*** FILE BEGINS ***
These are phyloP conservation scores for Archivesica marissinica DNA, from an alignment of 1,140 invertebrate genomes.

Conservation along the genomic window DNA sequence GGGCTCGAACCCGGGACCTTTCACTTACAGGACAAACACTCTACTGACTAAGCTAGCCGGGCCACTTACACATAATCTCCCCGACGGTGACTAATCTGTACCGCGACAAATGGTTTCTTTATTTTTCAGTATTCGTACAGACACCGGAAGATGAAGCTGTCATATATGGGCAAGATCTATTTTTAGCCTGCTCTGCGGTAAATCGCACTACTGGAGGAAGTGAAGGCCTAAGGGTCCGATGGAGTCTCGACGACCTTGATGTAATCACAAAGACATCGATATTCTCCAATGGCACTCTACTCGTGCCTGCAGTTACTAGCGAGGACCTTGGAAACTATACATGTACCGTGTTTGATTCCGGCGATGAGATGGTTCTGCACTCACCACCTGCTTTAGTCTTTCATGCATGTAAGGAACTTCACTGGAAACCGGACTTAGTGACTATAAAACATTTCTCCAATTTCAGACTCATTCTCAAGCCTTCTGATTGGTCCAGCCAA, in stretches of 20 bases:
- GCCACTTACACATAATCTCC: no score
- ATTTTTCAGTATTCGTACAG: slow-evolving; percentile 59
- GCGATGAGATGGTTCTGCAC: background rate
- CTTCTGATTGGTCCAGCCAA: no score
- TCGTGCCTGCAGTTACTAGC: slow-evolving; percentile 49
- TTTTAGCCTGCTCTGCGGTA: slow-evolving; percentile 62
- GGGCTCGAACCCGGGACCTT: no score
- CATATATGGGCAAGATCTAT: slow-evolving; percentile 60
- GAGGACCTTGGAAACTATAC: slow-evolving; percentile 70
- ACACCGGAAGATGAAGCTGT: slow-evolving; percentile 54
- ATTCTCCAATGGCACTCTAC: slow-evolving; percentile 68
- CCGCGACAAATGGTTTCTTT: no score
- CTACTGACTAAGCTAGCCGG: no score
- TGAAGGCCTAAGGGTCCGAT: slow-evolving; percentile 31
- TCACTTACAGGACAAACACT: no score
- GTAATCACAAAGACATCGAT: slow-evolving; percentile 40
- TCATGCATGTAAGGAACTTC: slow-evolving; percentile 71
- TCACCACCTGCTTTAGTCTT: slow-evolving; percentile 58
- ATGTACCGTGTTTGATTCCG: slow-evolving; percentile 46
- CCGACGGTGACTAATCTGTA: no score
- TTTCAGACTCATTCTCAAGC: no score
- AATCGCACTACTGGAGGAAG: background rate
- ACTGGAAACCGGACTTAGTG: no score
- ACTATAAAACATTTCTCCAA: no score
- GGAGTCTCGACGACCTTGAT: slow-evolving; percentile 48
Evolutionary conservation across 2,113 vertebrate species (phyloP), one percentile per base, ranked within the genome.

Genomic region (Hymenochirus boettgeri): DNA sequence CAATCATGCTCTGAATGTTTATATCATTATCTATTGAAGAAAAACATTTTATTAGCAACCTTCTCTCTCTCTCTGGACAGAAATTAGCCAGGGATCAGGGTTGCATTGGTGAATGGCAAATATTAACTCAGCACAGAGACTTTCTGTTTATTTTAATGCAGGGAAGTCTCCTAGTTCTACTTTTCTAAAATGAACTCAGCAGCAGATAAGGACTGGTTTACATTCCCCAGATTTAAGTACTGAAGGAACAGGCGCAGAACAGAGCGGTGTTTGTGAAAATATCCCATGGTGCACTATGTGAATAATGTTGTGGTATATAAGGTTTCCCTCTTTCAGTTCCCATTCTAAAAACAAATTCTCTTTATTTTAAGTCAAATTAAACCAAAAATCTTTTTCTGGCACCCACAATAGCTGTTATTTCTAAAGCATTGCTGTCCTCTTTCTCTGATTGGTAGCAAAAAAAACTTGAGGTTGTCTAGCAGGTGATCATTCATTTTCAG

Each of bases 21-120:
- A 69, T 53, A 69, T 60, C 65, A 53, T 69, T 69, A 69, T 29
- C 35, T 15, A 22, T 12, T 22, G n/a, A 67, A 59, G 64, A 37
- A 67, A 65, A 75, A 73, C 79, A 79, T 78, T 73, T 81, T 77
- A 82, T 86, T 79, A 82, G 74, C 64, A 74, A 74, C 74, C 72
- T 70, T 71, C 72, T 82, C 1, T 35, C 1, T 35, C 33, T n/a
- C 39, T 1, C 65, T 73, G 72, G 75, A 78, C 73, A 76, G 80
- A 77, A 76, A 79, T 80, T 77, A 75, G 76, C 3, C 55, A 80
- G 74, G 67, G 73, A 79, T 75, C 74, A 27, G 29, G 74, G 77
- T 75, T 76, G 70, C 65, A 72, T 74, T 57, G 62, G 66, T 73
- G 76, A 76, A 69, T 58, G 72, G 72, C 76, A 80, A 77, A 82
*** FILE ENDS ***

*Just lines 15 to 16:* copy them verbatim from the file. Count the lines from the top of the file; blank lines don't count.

- CTACTGACTAAGCTAGCCGG: no score
- TGAAGGCCTAAGGGTCCGAT: slow-evolving; percentile 31